Last year, Eddie Jordan was pretty far from the NBA bench in Los Angeles where he has been working this season. He was back home, in Washington, D.C., coaching the 17-under team for the well-known AAU program DC Assault, as well as the freshman team at his alma mater, Archbishop Carroll High School.
"That has to say a lot about a guy, who is willing to deal with some kids who probably had a low IQ for the game," DC Assault founder Curtis Malone said of Jordan's gig at Archbishop Carroll. "He's just a great person who loves kids. He's a genuine guy. Great, great guy."
As the president of the DC Assault, Malone had the chance to observe Jordan's teaching methods up close. The ex-head coach of three NBA franchises, including the hometown Wizards, Jordan didn't have a prior connection with any ,member of his roster, but Malone said he treated and instructed all players equally.
"He's a big time fundamental guy. He believes in coaching the game the way it's supposed to be played," Malone said. "He's a perfectionist. He wants it to be done right. He wants the kids to understand how the game is played. You just don't get that as much in today's society. When you look at SportsCenter, all you see is 3-point shots and dunks in highlights. He's a guy that teaches the game."
Matt Parker coached the 16-under squad for DC Assault last year, and his teams often played before Jordan's in the same AAU tournaments. Because of this, he got to see the 58-year old's work with young players firsthand.
"It was breathtaking for me, because I got to see somebody do basketball and do passion at the same time," Parker said. "It was like he was a young coach."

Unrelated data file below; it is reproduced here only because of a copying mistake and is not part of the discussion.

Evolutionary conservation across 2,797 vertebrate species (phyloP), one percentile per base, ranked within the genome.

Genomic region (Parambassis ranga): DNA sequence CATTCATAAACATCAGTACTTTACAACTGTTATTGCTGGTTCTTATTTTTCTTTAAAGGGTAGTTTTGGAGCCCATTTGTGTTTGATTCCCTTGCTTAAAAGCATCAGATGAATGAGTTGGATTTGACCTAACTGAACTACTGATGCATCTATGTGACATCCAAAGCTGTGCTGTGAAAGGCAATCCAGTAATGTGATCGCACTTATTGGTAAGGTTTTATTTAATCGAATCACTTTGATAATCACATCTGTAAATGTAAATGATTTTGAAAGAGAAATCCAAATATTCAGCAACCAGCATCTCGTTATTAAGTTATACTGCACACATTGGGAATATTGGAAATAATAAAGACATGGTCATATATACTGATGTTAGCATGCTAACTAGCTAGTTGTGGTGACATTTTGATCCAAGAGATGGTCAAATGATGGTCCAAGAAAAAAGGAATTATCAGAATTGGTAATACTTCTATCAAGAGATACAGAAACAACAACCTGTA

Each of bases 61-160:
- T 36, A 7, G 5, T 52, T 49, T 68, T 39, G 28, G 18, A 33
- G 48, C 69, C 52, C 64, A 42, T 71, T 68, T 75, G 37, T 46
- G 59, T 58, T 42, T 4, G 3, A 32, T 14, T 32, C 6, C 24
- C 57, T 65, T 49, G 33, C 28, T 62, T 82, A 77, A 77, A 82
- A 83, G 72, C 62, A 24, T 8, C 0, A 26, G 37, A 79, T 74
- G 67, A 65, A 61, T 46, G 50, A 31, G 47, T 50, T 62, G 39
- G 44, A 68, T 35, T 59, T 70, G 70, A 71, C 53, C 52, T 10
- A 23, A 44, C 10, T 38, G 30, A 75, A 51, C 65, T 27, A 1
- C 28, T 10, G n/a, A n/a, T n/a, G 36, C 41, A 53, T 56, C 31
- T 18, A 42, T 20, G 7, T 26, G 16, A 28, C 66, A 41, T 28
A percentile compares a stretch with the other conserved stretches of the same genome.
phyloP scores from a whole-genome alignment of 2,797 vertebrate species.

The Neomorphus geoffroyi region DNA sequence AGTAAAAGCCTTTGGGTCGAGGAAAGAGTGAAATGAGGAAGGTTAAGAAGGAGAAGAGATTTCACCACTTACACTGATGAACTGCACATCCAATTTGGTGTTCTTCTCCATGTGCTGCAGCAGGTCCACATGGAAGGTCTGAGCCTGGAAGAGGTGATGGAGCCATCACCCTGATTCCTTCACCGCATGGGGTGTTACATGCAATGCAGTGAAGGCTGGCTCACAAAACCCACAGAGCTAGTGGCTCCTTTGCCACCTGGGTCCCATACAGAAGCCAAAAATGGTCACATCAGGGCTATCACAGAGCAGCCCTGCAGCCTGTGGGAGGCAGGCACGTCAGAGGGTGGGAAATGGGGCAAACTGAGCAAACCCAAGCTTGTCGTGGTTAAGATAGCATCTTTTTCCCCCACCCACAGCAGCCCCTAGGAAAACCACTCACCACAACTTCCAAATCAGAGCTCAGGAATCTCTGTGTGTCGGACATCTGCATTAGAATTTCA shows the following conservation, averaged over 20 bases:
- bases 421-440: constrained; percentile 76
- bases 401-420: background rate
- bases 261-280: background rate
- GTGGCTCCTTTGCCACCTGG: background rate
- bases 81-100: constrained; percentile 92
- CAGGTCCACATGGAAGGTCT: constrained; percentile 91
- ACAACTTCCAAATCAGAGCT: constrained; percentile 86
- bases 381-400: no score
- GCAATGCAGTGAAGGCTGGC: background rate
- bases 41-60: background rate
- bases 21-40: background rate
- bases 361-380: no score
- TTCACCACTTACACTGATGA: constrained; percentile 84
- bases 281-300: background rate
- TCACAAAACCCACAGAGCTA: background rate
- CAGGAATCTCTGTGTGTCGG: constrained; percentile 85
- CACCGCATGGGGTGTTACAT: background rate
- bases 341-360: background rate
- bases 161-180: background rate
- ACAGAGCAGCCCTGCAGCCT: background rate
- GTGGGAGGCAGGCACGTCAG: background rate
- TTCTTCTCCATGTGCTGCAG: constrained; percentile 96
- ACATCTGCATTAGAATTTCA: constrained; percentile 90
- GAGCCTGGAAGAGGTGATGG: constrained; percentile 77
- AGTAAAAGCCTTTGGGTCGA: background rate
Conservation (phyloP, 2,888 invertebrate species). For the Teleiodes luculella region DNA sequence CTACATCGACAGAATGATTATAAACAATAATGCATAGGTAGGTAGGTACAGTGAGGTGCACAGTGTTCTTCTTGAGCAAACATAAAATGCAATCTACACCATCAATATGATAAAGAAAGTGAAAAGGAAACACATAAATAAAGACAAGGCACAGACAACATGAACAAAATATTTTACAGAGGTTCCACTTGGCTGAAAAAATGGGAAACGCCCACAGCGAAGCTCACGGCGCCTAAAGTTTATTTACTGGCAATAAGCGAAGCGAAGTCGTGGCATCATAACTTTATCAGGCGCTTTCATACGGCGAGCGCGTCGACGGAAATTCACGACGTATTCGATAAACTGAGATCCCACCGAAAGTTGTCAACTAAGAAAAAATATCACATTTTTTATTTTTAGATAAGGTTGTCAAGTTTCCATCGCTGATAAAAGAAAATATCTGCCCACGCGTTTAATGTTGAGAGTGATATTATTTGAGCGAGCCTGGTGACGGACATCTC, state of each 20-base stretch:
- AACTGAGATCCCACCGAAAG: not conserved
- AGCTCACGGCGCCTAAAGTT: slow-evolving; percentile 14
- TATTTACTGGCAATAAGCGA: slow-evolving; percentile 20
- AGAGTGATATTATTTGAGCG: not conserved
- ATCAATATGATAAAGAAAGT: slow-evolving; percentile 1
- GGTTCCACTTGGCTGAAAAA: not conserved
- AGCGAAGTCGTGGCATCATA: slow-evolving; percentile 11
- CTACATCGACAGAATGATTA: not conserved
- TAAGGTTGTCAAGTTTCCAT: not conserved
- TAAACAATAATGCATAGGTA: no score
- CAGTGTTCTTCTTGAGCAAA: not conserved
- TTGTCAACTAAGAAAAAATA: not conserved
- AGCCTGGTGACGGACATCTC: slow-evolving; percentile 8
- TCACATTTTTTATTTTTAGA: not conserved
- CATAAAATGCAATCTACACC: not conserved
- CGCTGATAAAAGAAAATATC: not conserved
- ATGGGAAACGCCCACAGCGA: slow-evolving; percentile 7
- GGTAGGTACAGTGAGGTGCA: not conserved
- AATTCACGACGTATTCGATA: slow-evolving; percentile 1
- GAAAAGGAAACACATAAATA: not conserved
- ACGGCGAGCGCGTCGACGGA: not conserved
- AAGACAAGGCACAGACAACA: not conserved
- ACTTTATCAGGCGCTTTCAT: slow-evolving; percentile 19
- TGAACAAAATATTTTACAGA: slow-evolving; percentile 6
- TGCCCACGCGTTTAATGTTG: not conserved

As Jordan enters the final round of negotiations with Rutgers officials, one of the concerns some fans have with him as a potential head coach is his history with the Princeton offense. Jordan learned the scheme from Pete Carril when both were coaching with the Sacramento Kings, but even Carril, the renowned guru of the system, told New Jersey Press Media this week Jordan will likely have to ditch or modify the Princeton style if he takes over the helm at Rutgers.
According to Parker, Jordan taught his DC Assault team the basic principles of the Princeton offense, while also allowing plenty of wiggle room for the modern athlete. It is a technique Malone says he is sure Jordan will be able to utilize at Rutgers.
"I'm quite sure that Eddie's a bright enough coach that he can adjust to any situation that he feels like he needs to," Malone said. "He's a bright guy who understands it and I think he can really do anything and make it right for the kids and make the system work.
"One thing with running the Princeton, even with coaching DC Assault, he allowed the players freedom. It wasn't just 'cut backdoor." I just think that with anything, if you get the right players, it can work on any level. I think that's been proven by a lot of successful coaches. I just think you have to be able to add a couple of different components to your offense according to the players you have. I think Eddie's good enough to realize what he needs to do and what he can't do."
Assuming he is hired, given his natural ties to the DC, Maryland, Virginia areas, Jordan will likely be a boon for Rutgers in mining those territories for talent. The key for him will then be cultivating relationships within the New York/New Jersey/Philadelphia corridor and using them to pluck players to help his program.
It's a task Jordan likely wouldn't be undertaking alone.
"I think that most guys who take jobs, I think you can be a great coach but I believe that you have to hire and make sure you pick the right staff," Malone said. "I think that's most important. With most schools that are successful, most of their guys can go and recruit in a lot of different areas. Or you have a guy or two who specializes in one or two areas. I think that will come down to--if he gets the job--who he would hire on his staff who has the ties to these areas that he needs to recruit in."
No matter what the pros and cons are surrounding Jordan, he will be taking over a program facing a wealth of challenges if he and Rutgers hammer out a deal. In Parker's eyes, he will be able to defeat those obstacles, however numerous they may be.
"He will be successful. He would be successful if he was at a Division V school, a place that doesn't exist, because of his passion and the mind he has for the game."